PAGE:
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Blues - Released December 16, 2016 | There's A Dead Skunk Records

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Blues - Released December 16, 2016 | There's A Dead Skunk Records

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Blues - Released October 7, 2016 | There's A Dead Skunk Records

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Blues - Released October 7, 2016 | There's A Dead Skunk Records

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Blues - Released September 23, 2016 | There's A Dead Skunk Records

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Blues - Released August 25, 2016 | There's A Dead Skunk Records

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Blues - Released August 17, 2016 | There's A Dead Skunk Records

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Blues - Released July 29, 2016 | There's A Dead Skunk Records

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Blues - Released March 23, 2015 | There's A Dead Skunk Records

John Lee Hooker built a long, rich career out of writing the same song over and over again for close to 50 years. That's not to say Hooker wasn't a great songwriter, as he most certainly was, but for him the most important thing wasn't the melody or the lyrics, but the boogie, the ceaseless forward rhythm that drove his music with an unholy force and was the foundation of nearly all his great songs. Seasick Steve is no John Lee Hooker, but he does share Hooker's true devotion to the deep and sinewy groove, an element that's run strong through Steve's music since he belatedly launched his recording career in 2006, and his albums have been cut from similar musical cloth, with the Seasick One wailing hard on a buzzy slide guitar while his rhythm section stomps behind him like the beat owes them money. 2015's Sonic Soul Surfer doesn't break a lot of new ground for Seasick Steve (the artist formerly known as Steve Wold); it's dominated by butt-shaking groovers like "Roy's Gang," "Sonic Soul Boogie," and "Barracuda '68," where Steve cranks his amp and the band turns up the heat, while smoky late-night numbers like "We Be Moving" and "Your Name," and atmospheric acoustic tunes such as "In Peaceful Dreams" and "Heart Full of Scars" give the album variety and texture. When Steve hits fourth gear and picks up a good head of steam, his indefatigable stomp is a joy to behold, and he rocks blissfully hard for a man eligible for Social Security. However, Sonic Soul Surfer is an album that doesn't need to be 57-minutes long, and the final third features more than one moment where the record feels like it should coast to a close, only for another slow number to jump up and keep the show rolling. When Seasick Steve is laying out a fiery groove, Sonic Soul Surfer more than delivers the goods, but he should remember than John Lee Hooker didn't cut too many double albums in his day for a good reason -- you can only boogie for so long in one go, and when you run low on gas, it's not entertaining for anyone involved. © Mark Deming /TiVo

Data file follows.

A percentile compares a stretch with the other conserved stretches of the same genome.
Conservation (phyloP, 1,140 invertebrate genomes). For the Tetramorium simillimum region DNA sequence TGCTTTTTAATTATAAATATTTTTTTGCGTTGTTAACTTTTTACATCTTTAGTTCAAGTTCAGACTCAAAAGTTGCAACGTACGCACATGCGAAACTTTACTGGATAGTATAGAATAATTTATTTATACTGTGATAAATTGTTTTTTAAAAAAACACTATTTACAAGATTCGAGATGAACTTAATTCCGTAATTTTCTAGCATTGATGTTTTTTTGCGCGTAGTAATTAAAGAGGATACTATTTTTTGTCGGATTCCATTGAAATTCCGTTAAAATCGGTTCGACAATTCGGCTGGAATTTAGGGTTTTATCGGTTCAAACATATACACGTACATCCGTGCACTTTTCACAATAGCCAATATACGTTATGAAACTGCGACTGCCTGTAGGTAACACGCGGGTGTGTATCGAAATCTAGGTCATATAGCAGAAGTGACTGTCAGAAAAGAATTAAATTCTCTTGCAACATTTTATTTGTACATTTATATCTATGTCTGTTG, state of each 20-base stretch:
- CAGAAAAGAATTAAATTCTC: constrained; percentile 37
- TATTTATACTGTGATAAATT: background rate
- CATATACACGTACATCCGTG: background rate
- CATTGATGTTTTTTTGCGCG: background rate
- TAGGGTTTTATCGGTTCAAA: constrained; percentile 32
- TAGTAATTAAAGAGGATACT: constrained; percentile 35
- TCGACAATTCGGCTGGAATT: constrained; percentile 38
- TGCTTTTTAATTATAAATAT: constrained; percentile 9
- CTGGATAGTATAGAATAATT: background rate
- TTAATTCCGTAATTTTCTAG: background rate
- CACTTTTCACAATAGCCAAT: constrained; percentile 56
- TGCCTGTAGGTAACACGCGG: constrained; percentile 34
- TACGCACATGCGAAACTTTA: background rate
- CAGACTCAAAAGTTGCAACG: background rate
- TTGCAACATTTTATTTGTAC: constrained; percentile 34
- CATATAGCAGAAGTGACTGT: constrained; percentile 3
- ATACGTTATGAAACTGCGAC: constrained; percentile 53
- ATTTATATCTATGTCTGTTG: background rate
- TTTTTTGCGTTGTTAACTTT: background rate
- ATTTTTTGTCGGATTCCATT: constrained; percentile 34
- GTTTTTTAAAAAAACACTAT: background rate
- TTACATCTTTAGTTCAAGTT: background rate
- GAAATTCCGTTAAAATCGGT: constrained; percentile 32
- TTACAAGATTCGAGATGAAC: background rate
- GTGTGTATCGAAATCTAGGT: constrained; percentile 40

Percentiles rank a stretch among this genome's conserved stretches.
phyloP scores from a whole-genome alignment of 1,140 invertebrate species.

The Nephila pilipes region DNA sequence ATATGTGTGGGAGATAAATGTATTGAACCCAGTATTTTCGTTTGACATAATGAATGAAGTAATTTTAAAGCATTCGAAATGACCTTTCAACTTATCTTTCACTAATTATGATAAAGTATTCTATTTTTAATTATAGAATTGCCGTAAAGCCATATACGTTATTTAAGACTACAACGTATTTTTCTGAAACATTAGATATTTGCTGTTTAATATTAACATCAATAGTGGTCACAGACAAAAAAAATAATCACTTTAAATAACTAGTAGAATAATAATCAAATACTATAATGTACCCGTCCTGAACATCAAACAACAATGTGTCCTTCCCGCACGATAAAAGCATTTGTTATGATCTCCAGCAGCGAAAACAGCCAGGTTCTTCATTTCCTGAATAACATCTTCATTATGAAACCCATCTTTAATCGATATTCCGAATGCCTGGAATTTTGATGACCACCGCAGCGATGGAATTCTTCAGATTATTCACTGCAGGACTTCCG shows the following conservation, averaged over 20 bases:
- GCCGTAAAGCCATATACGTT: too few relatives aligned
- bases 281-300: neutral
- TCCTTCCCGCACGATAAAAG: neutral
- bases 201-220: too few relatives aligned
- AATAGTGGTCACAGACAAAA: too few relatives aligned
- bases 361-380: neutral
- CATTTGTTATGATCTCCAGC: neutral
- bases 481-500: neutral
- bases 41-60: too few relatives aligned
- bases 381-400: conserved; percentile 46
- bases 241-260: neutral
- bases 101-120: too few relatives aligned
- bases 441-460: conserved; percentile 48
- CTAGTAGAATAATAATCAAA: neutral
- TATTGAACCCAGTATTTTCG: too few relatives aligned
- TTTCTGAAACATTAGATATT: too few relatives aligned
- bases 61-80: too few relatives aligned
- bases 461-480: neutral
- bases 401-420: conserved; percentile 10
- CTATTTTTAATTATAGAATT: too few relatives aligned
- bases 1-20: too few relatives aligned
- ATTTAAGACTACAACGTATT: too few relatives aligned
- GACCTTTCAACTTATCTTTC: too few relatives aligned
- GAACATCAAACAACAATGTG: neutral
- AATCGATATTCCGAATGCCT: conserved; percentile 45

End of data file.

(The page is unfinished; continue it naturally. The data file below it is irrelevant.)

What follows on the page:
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Alternative & Indie - Released January 1, 2013 | Polydor Records

Hubcap Music is the sixth album from American blues artist Seasick Steve and follows 2011's You Can't Teach an Old Dog New Tricks. Continuing in the vein of his previous work, the album sees Steve playing a mix of blues and boogie, joined by Jack White and Led Zeppelin bassist John Paul Jones. © TiVo
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Blues - Released October 19, 2009 | WM UK

Songs for Elisabeth is a compilation of Seasick Steve's songs that creates a blues alternative to the standard Valentine's release. The tracks are brought together from the Californian's four studio albums, and include the previously unreleased "Ready for Love," which retains his warm blues sound alongside songs from his debut. The artwork, created by his son Didrik Wold, is designed as a Valentine's card with a greeting written by Steve. © TiVo
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Blues - Released October 16, 2009 | Atlantic Records UK

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Blues - Released January 30, 2009 | WM UK

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Seasick Steve in the magazine
  • Cooking with gas
    Cooking with gas Seasick Steve used a large bowl of simmering ingredients to prepare his ninth album, Can U Cook?